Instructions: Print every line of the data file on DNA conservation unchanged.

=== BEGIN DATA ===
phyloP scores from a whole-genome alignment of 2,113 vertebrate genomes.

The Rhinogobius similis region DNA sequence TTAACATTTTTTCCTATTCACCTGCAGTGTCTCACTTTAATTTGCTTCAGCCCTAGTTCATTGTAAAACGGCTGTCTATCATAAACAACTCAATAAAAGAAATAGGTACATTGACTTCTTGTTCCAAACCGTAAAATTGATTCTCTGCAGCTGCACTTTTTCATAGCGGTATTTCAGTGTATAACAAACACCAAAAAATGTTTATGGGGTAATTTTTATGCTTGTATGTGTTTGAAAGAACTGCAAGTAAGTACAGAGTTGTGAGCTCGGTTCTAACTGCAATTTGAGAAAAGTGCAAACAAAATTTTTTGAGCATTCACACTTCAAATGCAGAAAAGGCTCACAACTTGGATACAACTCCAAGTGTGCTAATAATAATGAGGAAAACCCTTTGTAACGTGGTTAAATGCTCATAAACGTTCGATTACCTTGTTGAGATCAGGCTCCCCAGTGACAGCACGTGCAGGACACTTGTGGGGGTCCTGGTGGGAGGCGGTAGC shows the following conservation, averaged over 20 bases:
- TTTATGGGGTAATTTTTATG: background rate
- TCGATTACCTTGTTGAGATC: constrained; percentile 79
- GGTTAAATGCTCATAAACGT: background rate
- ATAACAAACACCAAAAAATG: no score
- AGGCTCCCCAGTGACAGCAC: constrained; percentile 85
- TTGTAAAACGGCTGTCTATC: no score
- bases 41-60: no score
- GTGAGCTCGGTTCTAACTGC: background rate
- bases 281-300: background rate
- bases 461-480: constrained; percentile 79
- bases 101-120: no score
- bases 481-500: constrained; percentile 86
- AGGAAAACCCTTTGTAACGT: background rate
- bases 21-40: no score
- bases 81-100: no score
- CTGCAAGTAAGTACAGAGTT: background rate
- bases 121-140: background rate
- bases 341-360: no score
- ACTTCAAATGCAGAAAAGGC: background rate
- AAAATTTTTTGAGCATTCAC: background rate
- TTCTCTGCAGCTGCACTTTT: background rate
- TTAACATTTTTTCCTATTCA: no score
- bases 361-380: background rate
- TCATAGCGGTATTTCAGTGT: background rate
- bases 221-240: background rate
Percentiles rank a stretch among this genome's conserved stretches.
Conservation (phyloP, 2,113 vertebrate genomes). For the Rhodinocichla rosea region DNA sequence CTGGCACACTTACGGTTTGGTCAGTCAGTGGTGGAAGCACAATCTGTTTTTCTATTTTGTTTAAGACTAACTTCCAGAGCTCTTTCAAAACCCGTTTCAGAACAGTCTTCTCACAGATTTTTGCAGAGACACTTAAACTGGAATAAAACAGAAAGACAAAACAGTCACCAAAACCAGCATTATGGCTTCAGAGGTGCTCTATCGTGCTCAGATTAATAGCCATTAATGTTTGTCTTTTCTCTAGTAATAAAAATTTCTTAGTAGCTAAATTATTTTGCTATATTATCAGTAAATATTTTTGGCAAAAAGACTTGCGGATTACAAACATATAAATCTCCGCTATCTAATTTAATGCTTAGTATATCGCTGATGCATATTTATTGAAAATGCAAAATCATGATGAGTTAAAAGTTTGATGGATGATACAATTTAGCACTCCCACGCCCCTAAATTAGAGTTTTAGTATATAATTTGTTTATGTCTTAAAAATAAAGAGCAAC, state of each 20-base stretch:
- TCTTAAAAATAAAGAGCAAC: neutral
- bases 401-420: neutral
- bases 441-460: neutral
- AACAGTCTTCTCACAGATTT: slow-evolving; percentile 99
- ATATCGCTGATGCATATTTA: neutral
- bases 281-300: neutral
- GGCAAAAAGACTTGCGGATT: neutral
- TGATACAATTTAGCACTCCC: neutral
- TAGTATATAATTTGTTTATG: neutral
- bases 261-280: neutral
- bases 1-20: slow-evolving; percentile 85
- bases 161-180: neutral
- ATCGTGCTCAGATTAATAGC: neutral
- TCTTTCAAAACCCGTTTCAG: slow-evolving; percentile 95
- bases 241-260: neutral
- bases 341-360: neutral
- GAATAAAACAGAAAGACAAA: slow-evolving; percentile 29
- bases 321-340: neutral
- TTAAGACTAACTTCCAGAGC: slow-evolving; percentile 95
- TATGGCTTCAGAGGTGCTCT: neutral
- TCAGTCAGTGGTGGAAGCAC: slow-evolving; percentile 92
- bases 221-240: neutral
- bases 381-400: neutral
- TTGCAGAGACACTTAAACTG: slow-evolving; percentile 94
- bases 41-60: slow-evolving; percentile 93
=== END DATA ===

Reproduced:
phyloP scores from a whole-genome alignment of 2,113 vertebrate genomes.

The Rhinogobius similis region DNA sequence TTAACATTTTTTCCTATTCACCTGCAGTGTCTCACTTTAATTTGCTTCAGCCCTAGTTCATTGTAAAACGGCTGTCTATCATAAACAACTCAATAAAAGAAATAGGTACATTGACTTCTTGTTCCAAACCGTAAAATTGATTCTCTGCAGCTGCACTTTTTCATAGCGGTATTTCAGTGTATAACAAACACCAAAAAATGTTTATGGGGTAATTTTTATGCTTGTATGTGTTTGAAAGAACTGCAAGTAAGTACAGAGTTGTGAGCTCGGTTCTAACTGCAATTTGAGAAAAGTGCAAACAAAATTTTTTGAGCATTCACACTTCAAATGCAGAAAAGGCTCACAACTTGGATACAACTCCAAGTGTGCTAATAATAATGAGGAAAACCCTTTGTAACGTGGTTAAATGCTCATAAACGTTCGATTACCTTGTTGAGATCAGGCTCCCCAGTGACAGCACGTGCAGGACACTTGTGGGGGTCCTGGTGGGAGGCGGTAGC shows the following conservation, averaged over 20 bases:
- TTTATGGGGTAATTTTTATG: background rate
- TCGATTACCTTGTTGAGATC: constrained; percentile 79
- GGTTAAATGCTCATAAACGT: background rate
- ATAACAAACACCAAAAAATG: no score
- AGGCTCCCCAGTGACAGCAC: constrained; percentile 85
- TTGTAAAACGGCTGTCTATC: no score
- bases 41-60: no score
- GTGAGCTCGGTTCTAACTGC: background rate
- bases 281-300: background rate
- bases 461-480: constrained; percentile 79
- bases 101-120: no score
- bases 481-500: constrained; percentile 86
- AGGAAAACCCTTTGTAACGT: background rate
- bases 21-40: no score
- bases 81-100: no score
- CTGCAAGTAAGTACAGAGTT: background rate
- bases 121-140: background rate
- bases 341-360: no score
- ACTTCAAATGCAGAAAAGGC: background rate
- AAAATTTTTTGAGCATTCAC: background rate
- TTCTCTGCAGCTGCACTTTT: background rate
- TTAACATTTTTTCCTATTCA: no score
- bases 361-380: background rate
- TCATAGCGGTATTTCAGTGT: background rate
- bases 221-240: background rate
Percentiles rank a stretch among this genome's conserved stretches.
Conservation (phyloP, 2,113 vertebrate genomes). For the Rhodinocichla rosea region DNA sequence CTGGCACACTTACGGTTTGGTCAGTCAGTGGTGGAAGCACAATCTGTTTTTCTATTTTGTTTAAGACTAACTTCCAGAGCTCTTTCAAAACCCGTTTCAGAACAGTCTTCTCACAGATTTTTGCAGAGACACTTAAACTGGAATAAAACAGAAAGACAAAACAGTCACCAAAACCAGCATTATGGCTTCAGAGGTGCTCTATCGTGCTCAGATTAATAGCCATTAATGTTTGTCTTTTCTCTAGTAATAAAAATTTCTTAGTAGCTAAATTATTTTGCTATATTATCAGTAAATATTTTTGGCAAAAAGACTTGCGGATTACAAACATATAAATCTCCGCTATCTAATTTAATGCTTAGTATATCGCTGATGCATATTTATTGAAAATGCAAAATCATGATGAGTTAAAAGTTTGATGGATGATACAATTTAGCACTCCCACGCCCCTAAATTAGAGTTTTAGTATATAATTTGTTTATGTCTTAAAAATAAAGAGCAAC, state of each 20-base stretch:
- TCTTAAAAATAAAGAGCAAC: neutral
- bases 401-420: neutral
- bases 441-460: neutral
- AACAGTCTTCTCACAGATTT: slow-evolving; percentile 99
- ATATCGCTGATGCATATTTA: neutral
- bases 281-300: neutral
- GGCAAAAAGACTTGCGGATT: neutral
- TGATACAATTTAGCACTCCC: neutral
- TAGTATATAATTTGTTTATG: neutral
- bases 261-280: neutral
- bases 1-20: slow-evolving; percentile 85
- bases 161-180: neutral
- ATCGTGCTCAGATTAATAGC: neutral
- TCTTTCAAAACCCGTTTCAG: slow-evolving; percentile 95
- bases 241-260: neutral
- bases 341-360: neutral
- GAATAAAACAGAAAGACAAA: slow-evolving; percentile 29
- bases 321-340: neutral
- TTAAGACTAACTTCCAGAGC: slow-evolving; percentile 95
- TATGGCTTCAGAGGTGCTCT: neutral
- TCAGTCAGTGGTGGAAGCAC: slow-evolving; percentile 92
- bases 221-240: neutral
- bases 381-400: neutral
- TTGCAGAGACACTTAAACTG: slow-evolving; percentile 94
- bases 41-60: slow-evolving; percentile 93